How Eating Healthy Improves Farming Communities and the Environment

This Michigan farm uses a mix of orchards and field crops. Such diverse farm landscapes are good for the environment and rural economies. Photo credit: Union of Concerned Scientists

Eating fresher, healthier food would not only be good for our bodies—it would improve the health of our farmland, environment and rural communities.

The Healthy Farmland Diet, a new report from Union of Concerned Scientists (UCS), uses economic modeling techniques to estimate the effects of changing food consumption on agricultural land use.

This Michigan farm uses a mix of orchards and field crops. Such diverse farm landscapes are good for the environment and rural economies. Photo credit: Union of Concerned Scientists

This Michigan farm uses a mix of orchards and field crops. Such diverse farm landscapes are good for the environment and rural economies. Photo credit: Union of Concerned Scientists

The report looked at what would happen if Americans ate fruits and vegetables at USDA-recommended levels. The modeling techniques predicted consumption of fruits and vegetables would increase by 173 percent over current levels and U.S. farmers would grow 88 percent more of these foods.

If meat and dairy consumption fell to levels recommended by the Harvard University School of Public Health, the study found farmers would grow less corn and other grain commodity crops used as livestock feed—8 million acres less. Reduced demand for meat would lower agriculture’s contribution to global warming as well.

Growing more fruits and vegetables and less of the commodity crops that currently dominate U.S. agriculture would produce healthier soil, air and water, as well as provide economic benefits in the form of job growth and increased access to healthy foods for farm communities, the study predicted.

Only about 2 percent of U.S. cropland is now used to grow fruits and vegetables, while 59 percent is devoted to commodity crops, such as corn and soybeans, which are used primarily to produce three things: meat, processed foods such as high fructose corn syrup and biofuels such as ethanol.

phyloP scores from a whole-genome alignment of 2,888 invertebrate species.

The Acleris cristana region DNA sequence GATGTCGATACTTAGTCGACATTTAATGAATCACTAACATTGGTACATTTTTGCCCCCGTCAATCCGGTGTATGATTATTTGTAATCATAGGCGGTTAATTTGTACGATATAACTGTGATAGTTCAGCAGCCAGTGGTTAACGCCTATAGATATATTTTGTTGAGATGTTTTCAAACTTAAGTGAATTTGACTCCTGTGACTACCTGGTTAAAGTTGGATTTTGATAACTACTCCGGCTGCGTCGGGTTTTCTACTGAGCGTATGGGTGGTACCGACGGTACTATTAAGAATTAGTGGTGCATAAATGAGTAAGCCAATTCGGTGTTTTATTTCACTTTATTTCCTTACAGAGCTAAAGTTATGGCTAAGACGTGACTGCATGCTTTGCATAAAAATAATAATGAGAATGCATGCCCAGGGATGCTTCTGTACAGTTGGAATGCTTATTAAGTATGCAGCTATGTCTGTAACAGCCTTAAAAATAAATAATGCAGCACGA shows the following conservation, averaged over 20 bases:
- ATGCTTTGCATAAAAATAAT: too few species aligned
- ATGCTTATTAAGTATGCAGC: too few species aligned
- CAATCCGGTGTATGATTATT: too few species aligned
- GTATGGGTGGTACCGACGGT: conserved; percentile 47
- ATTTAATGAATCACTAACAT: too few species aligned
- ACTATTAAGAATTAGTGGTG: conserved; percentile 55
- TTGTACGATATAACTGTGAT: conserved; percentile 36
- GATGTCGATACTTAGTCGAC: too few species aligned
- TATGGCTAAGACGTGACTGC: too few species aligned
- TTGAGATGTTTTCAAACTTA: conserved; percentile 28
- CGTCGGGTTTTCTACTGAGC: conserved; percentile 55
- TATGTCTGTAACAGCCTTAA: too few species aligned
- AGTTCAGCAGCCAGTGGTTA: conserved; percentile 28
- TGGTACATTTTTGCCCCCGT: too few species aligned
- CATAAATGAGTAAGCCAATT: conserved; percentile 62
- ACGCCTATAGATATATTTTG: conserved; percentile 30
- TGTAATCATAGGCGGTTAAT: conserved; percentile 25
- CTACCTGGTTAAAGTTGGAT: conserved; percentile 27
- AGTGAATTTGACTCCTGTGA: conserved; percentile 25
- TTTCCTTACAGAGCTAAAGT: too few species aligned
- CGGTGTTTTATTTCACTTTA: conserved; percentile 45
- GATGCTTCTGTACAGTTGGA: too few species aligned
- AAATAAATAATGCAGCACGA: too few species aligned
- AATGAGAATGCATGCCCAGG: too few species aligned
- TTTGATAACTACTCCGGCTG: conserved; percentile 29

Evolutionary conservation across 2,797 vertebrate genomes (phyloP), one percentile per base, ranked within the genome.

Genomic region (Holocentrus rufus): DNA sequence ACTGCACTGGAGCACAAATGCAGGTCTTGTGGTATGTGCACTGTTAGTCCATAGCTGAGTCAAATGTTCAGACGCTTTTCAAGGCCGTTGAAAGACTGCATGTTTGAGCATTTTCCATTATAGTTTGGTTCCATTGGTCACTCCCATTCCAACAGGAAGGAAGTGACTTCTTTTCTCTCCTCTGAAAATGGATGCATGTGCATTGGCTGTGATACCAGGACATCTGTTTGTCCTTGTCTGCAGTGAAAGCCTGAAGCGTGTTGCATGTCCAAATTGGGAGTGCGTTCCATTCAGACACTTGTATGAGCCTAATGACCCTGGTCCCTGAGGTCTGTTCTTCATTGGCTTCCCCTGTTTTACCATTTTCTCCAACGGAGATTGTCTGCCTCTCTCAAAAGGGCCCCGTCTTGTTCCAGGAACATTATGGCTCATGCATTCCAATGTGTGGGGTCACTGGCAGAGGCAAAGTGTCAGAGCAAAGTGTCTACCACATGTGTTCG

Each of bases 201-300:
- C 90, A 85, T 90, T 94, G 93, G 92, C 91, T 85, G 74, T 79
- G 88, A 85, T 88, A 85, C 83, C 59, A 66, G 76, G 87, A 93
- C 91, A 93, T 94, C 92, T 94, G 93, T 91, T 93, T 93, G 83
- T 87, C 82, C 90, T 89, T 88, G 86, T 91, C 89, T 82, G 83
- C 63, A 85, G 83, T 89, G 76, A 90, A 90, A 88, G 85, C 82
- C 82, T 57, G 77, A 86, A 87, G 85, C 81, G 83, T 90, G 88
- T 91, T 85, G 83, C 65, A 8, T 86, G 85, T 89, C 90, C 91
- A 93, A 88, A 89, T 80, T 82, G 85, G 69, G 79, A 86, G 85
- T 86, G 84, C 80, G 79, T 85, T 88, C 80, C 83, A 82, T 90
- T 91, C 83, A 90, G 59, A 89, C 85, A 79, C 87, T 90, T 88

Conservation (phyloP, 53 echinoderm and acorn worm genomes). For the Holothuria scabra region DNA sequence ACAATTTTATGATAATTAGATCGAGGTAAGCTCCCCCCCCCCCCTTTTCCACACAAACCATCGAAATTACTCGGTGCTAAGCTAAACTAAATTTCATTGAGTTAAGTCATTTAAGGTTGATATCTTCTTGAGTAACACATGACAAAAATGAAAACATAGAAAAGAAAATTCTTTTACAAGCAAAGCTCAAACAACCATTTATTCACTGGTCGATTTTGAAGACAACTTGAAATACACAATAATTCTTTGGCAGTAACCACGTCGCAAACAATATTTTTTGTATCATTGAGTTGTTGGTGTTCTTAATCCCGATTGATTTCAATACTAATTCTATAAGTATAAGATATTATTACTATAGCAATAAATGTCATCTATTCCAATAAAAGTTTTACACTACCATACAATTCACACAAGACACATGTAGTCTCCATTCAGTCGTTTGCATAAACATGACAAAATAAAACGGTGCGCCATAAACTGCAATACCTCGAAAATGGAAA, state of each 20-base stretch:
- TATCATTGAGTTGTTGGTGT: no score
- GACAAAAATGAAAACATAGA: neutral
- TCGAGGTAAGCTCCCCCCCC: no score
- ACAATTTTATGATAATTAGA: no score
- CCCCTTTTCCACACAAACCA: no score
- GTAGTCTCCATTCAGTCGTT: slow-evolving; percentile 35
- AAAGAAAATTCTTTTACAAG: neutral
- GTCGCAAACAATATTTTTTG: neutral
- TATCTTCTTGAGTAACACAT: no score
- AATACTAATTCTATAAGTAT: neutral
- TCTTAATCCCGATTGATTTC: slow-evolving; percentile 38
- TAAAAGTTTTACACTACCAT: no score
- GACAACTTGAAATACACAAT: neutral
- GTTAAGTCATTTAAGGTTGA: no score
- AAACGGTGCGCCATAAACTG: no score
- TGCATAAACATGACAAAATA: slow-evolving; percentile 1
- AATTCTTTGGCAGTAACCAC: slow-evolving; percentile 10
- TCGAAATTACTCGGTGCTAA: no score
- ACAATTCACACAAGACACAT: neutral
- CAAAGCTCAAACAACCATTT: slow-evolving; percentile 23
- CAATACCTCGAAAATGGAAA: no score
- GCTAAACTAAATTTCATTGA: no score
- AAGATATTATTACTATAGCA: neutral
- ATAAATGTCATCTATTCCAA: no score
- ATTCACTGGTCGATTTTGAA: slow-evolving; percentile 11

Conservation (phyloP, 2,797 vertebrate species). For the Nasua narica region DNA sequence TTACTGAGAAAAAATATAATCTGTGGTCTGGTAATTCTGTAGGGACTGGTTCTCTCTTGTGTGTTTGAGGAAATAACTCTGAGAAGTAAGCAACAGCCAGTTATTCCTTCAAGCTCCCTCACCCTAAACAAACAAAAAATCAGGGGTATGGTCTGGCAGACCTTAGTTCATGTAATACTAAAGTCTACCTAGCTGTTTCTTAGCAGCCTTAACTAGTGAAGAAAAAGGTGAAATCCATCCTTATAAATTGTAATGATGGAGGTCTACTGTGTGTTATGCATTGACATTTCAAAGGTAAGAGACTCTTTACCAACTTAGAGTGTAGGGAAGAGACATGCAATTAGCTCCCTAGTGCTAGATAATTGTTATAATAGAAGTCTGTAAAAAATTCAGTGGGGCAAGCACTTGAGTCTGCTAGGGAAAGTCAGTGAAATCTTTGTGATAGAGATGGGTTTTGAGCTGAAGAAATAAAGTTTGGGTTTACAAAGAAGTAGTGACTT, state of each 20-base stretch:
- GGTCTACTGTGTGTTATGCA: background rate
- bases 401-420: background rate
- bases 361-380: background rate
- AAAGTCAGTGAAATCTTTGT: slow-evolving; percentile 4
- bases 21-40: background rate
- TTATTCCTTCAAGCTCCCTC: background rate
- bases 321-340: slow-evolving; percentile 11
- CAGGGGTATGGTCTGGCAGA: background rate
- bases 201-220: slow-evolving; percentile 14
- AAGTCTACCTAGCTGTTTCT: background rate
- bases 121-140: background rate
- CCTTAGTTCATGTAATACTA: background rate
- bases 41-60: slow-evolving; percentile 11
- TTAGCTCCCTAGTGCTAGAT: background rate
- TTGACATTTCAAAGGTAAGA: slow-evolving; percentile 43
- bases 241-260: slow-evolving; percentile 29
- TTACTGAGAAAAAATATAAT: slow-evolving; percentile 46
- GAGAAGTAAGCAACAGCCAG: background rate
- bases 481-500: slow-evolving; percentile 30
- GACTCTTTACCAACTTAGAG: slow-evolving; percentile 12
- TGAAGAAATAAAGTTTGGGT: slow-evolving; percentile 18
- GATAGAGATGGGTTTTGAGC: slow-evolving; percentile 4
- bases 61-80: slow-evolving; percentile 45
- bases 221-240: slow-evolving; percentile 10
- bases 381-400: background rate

These crops are grown using monoculture practices that rely on heavy application of fertilizers and pesticides to compensate for their soil-depleting and pest-attracting effects. Monoculture is also less beneficial for local economies than more diverse farm landscapes.

The study also notes that increasing production of healthy foods will have ripple effects in local economies, creating jobs and spurring regional economic development.

Smart, forward-looking farm policies can help attain the goal of increasing production and consumption of healthy foods, UCS said. The group recommends Congress and the USDA should:

Fund and implement programs that help farmers grow more fruits and vegetables, such as removing planting restrictions, developing effective crop insurance programs and investing in research to develop better fruit and vegetable varieties.
Fund and implement policies to improve consumer access to fruits and vegetables, such as bolstering programs to help build market infrastructure and removing obstacles to the use of nutrition-assistance benefits at farmers’ markets.
Curb subsidies that promote production of ingredients for unhealthy processed foods—instead making modest increases in funding for programs, like those above, that help farmers grow the foods Americans need.

Visit EcoWatch’s SUSTAINABLE AGRICULTURE page for more related news on this topic.

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[source: http://ecowatch.com/2013/10/31/eating-healthy-improves-farming-environment/]

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